The Growing Need for EV Charging Infrastructure
While sustainability and climate change have been at the forefront of news stories over the last few years, they are once again becoming increasingly important topics in 2024. As we try to navigate the ins and outs of climate change, we see an increased need for reduced emissions across the board.
Transport, as a whole, has been looked at carefully by the Irish government, and huge investments have been announced for the transport sector - in particular, EV charging infrastructure across the entire country.
As we move further into 2024, the Electric Vehicle (EV) charging landscape is rapidly evolving. By 2025, the Irish government will spend up to €100 million on EV charging infrastructure nationwide. This strategy seeks to have high-powered charging infrastructure every 60km on Irish motorways, meeting the upsurge in electric vehicle ownership across Ireland.
As of 2023, there are approximately 109,000 electric vehicles on the road, and by 2025, the aim is to have 195,000 electric cars on the road in Ireland.
The increase in electric vehicle ownership, combined with the boost to charging infrastructure, should drastically help the Irish government's proposed aim to reduce carbon emissions by 51% by 2030, as set out in the Climate Action Plan 2024
The Importance of Protecting EV Charging Points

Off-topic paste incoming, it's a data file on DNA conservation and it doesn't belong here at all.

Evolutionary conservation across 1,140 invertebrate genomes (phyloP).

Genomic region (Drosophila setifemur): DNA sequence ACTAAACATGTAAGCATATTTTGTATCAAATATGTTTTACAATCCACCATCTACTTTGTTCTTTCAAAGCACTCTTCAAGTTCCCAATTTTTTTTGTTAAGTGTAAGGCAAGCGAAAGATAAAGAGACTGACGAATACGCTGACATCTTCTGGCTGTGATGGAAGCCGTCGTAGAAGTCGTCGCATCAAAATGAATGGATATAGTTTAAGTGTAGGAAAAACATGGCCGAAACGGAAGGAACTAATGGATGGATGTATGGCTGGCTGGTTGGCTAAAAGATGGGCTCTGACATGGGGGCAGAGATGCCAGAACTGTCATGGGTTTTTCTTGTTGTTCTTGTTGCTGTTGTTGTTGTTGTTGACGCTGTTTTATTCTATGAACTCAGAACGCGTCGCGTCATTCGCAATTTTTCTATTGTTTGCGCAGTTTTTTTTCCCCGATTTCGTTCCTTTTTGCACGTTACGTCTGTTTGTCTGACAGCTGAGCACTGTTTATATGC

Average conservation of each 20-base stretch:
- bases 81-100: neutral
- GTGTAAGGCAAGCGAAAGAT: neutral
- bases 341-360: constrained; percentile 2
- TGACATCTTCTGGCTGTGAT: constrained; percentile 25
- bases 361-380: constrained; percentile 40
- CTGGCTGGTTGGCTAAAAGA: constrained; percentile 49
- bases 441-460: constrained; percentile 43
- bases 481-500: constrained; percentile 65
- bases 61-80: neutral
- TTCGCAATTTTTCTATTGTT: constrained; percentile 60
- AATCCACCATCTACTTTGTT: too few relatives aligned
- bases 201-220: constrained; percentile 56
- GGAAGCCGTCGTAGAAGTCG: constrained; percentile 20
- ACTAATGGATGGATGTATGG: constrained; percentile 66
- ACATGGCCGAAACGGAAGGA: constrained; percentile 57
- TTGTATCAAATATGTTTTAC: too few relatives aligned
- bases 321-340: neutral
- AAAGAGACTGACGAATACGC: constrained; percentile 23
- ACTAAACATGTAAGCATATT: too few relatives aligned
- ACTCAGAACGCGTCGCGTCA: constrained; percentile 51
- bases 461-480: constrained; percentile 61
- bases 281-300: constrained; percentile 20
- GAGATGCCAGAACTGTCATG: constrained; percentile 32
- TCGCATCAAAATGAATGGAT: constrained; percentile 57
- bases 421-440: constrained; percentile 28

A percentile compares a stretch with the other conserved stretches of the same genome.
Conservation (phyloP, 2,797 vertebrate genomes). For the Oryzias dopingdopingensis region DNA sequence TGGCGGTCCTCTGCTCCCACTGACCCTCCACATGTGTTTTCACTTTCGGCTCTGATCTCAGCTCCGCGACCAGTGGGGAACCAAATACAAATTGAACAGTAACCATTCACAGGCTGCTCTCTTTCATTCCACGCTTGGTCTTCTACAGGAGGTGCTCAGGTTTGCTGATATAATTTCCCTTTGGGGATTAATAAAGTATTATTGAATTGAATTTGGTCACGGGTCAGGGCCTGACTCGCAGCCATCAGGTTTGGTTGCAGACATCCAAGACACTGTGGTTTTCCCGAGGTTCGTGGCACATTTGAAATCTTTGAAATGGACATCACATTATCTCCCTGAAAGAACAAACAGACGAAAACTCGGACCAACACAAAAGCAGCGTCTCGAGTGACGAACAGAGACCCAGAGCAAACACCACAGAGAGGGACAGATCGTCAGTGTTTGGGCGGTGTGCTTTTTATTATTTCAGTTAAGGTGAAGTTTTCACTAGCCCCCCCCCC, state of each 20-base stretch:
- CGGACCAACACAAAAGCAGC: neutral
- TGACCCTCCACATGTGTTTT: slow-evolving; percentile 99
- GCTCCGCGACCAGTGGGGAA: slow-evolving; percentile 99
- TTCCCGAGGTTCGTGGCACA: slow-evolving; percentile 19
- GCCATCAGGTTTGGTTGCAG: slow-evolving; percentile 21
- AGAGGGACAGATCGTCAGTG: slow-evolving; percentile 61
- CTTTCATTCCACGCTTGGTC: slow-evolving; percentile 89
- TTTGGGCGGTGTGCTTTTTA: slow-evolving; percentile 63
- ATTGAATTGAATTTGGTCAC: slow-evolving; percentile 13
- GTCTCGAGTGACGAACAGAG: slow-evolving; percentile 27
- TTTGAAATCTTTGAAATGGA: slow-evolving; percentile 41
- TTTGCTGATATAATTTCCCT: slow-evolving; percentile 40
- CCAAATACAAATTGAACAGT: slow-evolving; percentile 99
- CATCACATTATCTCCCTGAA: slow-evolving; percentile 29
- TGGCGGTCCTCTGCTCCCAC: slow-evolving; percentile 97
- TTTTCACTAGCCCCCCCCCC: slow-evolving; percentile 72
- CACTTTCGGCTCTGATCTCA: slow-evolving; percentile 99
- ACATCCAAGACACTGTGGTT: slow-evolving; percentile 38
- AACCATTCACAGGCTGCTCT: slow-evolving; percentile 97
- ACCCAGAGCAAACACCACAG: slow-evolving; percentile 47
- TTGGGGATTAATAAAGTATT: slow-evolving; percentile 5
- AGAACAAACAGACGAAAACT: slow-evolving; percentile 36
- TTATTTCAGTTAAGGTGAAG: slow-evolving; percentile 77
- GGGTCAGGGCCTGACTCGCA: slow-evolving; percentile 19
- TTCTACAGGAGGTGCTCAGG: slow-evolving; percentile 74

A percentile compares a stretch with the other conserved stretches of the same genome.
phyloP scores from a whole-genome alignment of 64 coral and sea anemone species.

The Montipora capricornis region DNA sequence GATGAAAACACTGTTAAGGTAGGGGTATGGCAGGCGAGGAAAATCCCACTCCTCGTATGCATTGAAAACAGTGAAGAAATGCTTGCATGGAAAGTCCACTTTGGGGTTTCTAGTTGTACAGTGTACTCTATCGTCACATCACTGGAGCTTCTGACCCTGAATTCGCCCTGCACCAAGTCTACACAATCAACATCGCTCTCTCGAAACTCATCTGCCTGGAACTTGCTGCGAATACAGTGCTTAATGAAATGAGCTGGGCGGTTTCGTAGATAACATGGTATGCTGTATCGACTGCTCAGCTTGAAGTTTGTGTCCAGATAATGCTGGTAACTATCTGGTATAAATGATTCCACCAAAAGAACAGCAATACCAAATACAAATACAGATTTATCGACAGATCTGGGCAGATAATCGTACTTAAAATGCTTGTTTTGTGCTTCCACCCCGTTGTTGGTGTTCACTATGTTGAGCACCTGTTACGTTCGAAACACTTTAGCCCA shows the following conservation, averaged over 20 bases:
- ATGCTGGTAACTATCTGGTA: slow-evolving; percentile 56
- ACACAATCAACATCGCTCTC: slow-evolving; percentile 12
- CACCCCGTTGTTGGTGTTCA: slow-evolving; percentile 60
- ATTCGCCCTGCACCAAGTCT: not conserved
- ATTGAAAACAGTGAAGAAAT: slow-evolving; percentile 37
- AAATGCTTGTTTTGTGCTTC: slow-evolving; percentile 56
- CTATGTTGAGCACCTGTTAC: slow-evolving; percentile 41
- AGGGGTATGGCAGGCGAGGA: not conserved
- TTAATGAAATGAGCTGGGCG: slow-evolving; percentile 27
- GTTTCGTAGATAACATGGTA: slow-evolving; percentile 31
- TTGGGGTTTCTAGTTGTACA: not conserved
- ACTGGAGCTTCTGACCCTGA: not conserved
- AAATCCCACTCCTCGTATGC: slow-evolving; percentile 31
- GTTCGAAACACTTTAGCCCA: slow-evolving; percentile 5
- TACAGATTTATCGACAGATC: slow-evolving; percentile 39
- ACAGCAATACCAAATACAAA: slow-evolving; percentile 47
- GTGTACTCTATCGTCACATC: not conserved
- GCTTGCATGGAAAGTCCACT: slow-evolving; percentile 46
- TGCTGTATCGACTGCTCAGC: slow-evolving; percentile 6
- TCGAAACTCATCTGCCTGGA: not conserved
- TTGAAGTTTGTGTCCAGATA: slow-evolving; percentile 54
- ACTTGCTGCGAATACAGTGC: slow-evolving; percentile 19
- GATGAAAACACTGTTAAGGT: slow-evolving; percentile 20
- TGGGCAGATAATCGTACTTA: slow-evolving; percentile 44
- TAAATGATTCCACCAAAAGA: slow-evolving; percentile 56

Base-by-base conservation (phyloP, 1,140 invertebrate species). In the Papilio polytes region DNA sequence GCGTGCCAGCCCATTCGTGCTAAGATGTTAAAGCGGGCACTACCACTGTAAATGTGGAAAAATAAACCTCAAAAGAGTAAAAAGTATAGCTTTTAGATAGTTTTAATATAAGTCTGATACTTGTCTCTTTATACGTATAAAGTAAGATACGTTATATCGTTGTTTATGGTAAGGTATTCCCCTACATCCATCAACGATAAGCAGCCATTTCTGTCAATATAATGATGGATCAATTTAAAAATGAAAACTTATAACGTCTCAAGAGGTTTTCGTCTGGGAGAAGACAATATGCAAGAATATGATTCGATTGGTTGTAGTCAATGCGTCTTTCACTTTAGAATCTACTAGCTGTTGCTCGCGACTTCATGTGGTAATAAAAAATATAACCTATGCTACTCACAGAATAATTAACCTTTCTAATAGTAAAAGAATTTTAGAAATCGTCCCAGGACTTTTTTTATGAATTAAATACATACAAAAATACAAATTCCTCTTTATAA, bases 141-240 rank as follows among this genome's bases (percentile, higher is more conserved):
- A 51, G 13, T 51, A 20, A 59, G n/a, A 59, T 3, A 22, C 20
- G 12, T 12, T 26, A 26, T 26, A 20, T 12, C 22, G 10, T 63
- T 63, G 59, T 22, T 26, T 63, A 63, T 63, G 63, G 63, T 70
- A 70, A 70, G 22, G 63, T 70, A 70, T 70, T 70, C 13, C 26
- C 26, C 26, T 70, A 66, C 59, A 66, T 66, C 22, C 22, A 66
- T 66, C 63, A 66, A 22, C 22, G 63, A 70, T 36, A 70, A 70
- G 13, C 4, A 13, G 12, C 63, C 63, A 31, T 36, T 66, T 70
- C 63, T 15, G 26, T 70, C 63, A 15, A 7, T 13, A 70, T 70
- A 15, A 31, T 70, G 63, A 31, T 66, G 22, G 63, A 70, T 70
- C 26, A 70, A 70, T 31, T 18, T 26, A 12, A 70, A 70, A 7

With an increased need for EV charging points comes an increased need to protect them. As with most things installed in public spaces, EV chargers are susceptible to weathering, impact damage, and vandalism.
To reduce expensive repair and replacement costs, EV charger installation companies should take all precautions and preemptively install protective equipment to safeguard the chargers while in use. EV charging stations can cost thousands to install, so repairing or replacing equipment can be costly.
Impact damage to charging units can be detrimental, especially if the units are mounted directly into the ground. Damage to charging units could mean unwanted repair costs, including replacing the units themselves, cables, and possibly even fresh groundwork.
Maximising the Lifespan of public EV charging points
Several cost-effective ways exist to provide better EV charger protection in public spaces.
- Wheel stops can bring cars to a halt within designed EV parking bays. The kerbing can be installed within the space to provide a buffer between the vehicle and the charging unit. This can significantly reduce the risk of accidental impacts to the chargers and other infrastructure nearby.
- Specific ground markings and paint can help EV owners identify nearby charging points. Clear markings can deter non-EVs, such as vans or LGVs, from taking the space and causing damage to charger spaces that will not be designed for their vehicle.
- EV bollards and barriers can provide a robust protection option for EV chargers. Tough steel designs help to absorb hard impacts from vehicles and deflect as much of the impact away from the charger as possible.
- Flexible bollards are less robust but will bend on impact to reduce damage to impacting vehicles and are highly suited to separating parking spaces. Some barriers surrounding the unit can also deflect impact from various angles, providing enhanced protection.
- Shelters can reduce the weathering risk to charging stations and cover EV owners while tending to their vehicles. Shelters are ideal for areas where EV chargers must be installed in the open, unlike multi-storey car parks where they are always covered.
- Ensure that charging units are checked and maintained regularly to maximise their lifespan. If problems are identified early, further damage can be avoided, thus reducing the risk of frequent repairs or costly replacements.